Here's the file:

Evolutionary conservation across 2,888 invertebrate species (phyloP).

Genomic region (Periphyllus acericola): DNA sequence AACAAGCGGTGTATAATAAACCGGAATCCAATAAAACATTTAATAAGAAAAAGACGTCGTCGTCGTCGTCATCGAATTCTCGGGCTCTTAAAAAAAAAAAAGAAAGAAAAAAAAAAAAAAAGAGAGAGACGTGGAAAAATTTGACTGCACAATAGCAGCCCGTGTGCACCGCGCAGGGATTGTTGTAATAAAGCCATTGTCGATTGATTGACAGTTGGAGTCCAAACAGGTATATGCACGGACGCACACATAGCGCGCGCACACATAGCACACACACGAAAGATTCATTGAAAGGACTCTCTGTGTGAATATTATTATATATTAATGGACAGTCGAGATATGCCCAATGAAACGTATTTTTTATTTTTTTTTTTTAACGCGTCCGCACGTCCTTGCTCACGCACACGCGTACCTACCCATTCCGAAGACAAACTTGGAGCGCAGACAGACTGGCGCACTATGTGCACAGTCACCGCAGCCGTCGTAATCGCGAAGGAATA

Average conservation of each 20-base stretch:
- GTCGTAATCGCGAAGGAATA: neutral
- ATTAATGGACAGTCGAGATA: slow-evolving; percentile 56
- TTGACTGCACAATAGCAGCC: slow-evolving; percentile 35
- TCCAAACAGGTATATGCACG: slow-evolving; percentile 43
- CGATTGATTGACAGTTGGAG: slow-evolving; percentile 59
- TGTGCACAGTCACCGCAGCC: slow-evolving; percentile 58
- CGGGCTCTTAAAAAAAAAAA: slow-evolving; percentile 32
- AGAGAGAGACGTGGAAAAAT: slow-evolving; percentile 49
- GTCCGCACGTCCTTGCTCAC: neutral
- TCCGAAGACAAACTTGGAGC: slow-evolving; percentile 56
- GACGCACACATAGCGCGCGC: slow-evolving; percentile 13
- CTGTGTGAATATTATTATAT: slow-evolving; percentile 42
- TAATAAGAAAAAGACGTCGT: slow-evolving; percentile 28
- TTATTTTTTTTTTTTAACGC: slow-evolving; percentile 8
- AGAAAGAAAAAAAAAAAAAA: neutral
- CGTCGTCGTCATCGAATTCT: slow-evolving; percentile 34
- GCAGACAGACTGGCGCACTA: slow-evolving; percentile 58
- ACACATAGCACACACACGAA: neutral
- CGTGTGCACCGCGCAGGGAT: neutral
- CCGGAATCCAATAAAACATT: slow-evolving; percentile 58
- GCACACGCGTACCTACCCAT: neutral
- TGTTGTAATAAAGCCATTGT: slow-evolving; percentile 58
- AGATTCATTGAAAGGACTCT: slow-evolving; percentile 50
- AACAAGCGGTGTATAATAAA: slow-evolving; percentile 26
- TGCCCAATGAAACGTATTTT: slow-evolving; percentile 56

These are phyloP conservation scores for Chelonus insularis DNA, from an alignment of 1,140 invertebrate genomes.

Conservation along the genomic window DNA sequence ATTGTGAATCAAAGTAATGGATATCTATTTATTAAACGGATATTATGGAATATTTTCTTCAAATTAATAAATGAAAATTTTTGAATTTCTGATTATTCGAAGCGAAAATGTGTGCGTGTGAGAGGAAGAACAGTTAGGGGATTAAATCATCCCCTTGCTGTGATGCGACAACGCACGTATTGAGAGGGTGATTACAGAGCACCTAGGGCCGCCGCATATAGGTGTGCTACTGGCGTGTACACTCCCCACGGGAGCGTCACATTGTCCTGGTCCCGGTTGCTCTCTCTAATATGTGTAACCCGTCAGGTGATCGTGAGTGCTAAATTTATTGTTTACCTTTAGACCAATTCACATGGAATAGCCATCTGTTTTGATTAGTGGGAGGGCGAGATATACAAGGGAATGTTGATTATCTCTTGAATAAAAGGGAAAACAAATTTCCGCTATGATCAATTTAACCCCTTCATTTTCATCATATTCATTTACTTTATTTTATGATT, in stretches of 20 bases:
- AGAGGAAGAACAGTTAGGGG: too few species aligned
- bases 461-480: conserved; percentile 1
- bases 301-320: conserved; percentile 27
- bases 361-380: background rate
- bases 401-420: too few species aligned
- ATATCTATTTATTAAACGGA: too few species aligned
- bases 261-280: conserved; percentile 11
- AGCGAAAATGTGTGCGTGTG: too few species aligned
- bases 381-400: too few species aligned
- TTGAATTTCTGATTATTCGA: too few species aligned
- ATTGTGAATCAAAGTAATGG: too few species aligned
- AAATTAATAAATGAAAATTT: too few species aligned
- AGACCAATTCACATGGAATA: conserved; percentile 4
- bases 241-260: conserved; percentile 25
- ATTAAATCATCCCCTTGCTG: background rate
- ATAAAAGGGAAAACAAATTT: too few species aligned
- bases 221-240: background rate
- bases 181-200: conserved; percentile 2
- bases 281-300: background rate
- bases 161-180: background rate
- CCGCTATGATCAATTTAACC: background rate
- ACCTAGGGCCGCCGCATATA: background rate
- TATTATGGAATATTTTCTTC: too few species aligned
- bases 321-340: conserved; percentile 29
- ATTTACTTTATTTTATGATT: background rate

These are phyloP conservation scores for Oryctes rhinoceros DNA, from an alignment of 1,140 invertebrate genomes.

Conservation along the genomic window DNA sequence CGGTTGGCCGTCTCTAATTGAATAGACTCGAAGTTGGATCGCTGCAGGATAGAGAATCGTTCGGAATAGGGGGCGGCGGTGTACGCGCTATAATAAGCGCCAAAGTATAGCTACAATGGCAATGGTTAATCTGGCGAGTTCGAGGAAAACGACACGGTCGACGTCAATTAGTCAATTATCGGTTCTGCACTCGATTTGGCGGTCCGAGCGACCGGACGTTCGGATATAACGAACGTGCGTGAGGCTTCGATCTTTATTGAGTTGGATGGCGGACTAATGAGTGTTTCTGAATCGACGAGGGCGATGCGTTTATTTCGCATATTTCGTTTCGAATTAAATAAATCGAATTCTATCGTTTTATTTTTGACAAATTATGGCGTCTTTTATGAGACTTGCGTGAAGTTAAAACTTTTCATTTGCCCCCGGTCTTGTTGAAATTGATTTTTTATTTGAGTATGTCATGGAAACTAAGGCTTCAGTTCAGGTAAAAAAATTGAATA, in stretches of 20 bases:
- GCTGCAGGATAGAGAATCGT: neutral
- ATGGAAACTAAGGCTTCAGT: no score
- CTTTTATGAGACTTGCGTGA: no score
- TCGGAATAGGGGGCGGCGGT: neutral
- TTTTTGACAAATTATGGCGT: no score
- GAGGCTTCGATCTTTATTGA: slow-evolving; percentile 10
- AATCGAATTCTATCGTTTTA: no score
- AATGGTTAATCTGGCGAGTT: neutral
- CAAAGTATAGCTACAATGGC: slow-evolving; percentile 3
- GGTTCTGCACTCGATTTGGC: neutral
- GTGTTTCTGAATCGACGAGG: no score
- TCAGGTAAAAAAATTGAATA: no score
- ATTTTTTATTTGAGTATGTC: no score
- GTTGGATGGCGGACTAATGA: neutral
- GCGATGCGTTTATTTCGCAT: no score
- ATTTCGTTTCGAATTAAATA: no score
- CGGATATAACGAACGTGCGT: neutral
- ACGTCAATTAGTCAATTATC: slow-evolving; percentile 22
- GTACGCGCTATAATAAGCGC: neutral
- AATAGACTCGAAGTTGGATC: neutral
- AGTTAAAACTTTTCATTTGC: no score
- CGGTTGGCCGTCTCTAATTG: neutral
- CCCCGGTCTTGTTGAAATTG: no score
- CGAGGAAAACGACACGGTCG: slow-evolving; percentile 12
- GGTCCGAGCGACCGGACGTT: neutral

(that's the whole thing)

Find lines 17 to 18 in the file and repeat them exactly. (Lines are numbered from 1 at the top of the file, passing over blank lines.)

- TTATTTTTTTTTTTTAACGC: slow-evolving; percentile 8
- AGAAAGAAAAAAAAAAAAAA: neutral